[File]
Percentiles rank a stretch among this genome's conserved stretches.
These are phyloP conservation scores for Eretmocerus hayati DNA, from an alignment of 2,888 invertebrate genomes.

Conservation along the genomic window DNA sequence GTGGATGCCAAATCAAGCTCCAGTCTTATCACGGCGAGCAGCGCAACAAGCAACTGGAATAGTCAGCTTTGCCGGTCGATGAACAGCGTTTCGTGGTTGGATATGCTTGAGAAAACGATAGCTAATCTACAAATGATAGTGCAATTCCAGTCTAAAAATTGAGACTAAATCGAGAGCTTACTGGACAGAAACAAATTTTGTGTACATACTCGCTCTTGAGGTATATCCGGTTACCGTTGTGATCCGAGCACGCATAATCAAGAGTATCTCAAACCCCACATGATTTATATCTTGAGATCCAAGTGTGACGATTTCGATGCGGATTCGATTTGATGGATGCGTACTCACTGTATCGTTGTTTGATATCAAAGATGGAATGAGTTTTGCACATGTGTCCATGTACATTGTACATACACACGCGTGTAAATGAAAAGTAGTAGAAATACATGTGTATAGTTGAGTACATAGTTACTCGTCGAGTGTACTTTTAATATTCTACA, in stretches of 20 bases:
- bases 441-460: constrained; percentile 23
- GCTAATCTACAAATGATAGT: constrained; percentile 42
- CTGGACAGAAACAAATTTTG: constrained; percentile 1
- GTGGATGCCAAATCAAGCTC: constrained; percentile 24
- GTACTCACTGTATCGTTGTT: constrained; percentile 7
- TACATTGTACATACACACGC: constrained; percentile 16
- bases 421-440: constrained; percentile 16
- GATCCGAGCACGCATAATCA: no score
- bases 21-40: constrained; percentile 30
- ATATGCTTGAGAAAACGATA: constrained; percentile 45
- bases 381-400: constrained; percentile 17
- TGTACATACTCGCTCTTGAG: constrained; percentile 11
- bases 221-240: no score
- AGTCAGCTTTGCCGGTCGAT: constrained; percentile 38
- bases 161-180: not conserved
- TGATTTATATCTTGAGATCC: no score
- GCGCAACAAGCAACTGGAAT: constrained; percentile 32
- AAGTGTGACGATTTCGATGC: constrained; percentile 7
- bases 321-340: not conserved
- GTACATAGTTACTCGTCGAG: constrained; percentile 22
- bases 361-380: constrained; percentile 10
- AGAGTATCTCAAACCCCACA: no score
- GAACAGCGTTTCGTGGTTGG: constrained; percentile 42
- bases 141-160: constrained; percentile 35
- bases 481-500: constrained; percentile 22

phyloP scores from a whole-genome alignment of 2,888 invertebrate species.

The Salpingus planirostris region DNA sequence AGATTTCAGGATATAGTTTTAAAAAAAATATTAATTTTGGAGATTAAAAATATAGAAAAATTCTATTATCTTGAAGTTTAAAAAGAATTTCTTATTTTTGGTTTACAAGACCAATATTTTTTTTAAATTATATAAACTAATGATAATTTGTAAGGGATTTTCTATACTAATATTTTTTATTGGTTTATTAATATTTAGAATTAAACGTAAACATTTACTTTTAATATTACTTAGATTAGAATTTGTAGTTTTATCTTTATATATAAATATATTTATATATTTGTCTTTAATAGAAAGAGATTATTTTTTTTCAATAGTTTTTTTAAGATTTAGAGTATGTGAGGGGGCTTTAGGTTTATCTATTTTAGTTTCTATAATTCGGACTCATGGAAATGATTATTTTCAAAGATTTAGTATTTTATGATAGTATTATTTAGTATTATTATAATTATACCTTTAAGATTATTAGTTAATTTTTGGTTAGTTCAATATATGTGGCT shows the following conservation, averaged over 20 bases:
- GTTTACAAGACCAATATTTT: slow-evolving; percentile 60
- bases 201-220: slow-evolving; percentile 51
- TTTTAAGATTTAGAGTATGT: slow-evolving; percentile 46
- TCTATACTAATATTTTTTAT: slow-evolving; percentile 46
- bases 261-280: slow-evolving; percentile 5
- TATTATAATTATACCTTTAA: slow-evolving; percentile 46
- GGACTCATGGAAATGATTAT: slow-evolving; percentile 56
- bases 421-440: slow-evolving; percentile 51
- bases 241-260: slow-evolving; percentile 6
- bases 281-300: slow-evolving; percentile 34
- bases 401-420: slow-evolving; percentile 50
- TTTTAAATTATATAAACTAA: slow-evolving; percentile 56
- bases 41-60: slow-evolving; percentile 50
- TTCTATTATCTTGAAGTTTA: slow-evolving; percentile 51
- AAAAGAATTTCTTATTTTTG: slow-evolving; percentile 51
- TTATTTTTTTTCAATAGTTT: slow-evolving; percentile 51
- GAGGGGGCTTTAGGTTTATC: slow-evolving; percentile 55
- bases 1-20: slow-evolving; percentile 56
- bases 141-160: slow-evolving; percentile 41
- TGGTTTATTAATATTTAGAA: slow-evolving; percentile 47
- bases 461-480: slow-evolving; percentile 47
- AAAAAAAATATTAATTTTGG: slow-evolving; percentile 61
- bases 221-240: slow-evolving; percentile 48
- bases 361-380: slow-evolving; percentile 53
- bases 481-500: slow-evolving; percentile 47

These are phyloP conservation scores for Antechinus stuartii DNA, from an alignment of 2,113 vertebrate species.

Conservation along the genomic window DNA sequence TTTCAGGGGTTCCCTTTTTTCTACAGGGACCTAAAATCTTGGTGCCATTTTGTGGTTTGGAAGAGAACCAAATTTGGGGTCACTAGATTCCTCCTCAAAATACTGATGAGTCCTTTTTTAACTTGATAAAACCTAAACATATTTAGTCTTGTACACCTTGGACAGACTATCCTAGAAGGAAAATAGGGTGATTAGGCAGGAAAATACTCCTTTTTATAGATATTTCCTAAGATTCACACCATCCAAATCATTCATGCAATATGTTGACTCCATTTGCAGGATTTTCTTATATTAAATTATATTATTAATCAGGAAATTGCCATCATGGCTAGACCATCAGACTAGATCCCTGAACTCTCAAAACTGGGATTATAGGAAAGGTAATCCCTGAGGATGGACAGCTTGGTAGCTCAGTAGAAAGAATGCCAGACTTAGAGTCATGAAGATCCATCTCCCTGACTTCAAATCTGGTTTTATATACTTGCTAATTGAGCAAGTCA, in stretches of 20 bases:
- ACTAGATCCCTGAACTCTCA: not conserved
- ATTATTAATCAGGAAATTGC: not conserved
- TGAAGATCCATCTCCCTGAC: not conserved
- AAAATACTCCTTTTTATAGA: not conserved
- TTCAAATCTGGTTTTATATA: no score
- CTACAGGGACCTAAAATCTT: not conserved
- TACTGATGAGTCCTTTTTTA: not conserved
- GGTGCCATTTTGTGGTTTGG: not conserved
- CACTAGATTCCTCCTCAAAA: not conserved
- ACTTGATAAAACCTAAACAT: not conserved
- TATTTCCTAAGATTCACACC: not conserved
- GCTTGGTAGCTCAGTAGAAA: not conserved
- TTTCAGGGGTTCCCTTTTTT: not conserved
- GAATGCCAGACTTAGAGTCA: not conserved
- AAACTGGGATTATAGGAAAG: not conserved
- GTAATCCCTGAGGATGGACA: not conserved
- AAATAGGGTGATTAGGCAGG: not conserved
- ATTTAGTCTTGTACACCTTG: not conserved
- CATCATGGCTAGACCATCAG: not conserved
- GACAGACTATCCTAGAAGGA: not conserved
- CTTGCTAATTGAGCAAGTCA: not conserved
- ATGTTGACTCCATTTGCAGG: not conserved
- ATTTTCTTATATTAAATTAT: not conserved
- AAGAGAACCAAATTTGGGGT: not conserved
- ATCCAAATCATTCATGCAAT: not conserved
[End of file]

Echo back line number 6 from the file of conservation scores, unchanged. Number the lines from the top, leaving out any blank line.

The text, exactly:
- CTGGACAGAAACAAATTTTG: constrained; percentile 1